On the verge of defaulting on debts to the International Monetary Fund Tuesday, Greece has asked for a delay, apparently based on a rarely used part of the Fund's charter.
Only twice before -- both times in 1992, and both times for much poorer countries, Nicaragua and Guyana -- has the delay been allowed.
But it gives the Fund the power to ease the pressure on troubled borrowers, much in the way the crisis lender was pressing Greece's European creditors to do instead.
The IMF charter says a borrower from the Fund can request to delay repayment to a maximum five years from the date of the loan. The Fund can decide it without consulting its members, according to Chapter V, Section 7 of the charter.
The delay can be even longer if the Fund's member states vote by a 70 percent majority of voting power in support. Such a move can be justified only if payment on the due date "would result in exceptional hardship for the member," the charter says.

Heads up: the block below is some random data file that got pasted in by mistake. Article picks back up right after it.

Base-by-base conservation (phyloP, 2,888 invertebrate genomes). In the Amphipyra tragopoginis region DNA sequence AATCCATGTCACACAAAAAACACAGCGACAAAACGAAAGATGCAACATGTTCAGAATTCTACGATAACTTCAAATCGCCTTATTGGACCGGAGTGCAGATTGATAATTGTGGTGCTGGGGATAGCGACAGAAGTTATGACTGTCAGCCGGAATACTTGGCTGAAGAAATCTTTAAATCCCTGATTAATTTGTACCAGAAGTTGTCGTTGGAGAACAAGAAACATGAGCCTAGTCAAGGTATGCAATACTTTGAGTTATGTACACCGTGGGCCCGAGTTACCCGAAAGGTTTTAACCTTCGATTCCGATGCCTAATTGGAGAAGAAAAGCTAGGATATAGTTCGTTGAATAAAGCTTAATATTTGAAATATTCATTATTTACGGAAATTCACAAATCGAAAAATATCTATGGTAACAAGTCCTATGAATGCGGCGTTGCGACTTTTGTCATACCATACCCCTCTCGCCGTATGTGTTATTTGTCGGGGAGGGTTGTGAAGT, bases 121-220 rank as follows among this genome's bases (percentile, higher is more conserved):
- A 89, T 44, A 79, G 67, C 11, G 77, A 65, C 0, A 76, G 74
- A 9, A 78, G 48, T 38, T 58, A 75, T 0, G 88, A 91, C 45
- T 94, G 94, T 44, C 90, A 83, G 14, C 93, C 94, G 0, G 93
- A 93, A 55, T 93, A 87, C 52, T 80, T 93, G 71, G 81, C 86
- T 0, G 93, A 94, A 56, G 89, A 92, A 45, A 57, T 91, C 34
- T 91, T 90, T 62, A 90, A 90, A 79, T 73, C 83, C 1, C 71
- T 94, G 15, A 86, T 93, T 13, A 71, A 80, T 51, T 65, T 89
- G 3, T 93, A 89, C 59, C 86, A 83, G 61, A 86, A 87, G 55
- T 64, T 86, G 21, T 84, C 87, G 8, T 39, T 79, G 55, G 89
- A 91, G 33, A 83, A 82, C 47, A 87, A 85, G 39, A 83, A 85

The IMF has never made use of this clause which, in theory, would be open to Greece even if it would require support from most major and emerging economies. The United States holds 16.7 percent of voting power on the IMF board and the members of the European Union, together, around 30 percent.
With a 1.5 billion euro ($1.7 billion ) payment due the IMF by the end of Tuesday, Greece tried to coax its European Union lenders to extend its bailout program again to help finance its debt burden.
When that was turned back, the country asked the IMF for the delay, a senior Greek minister confirmed.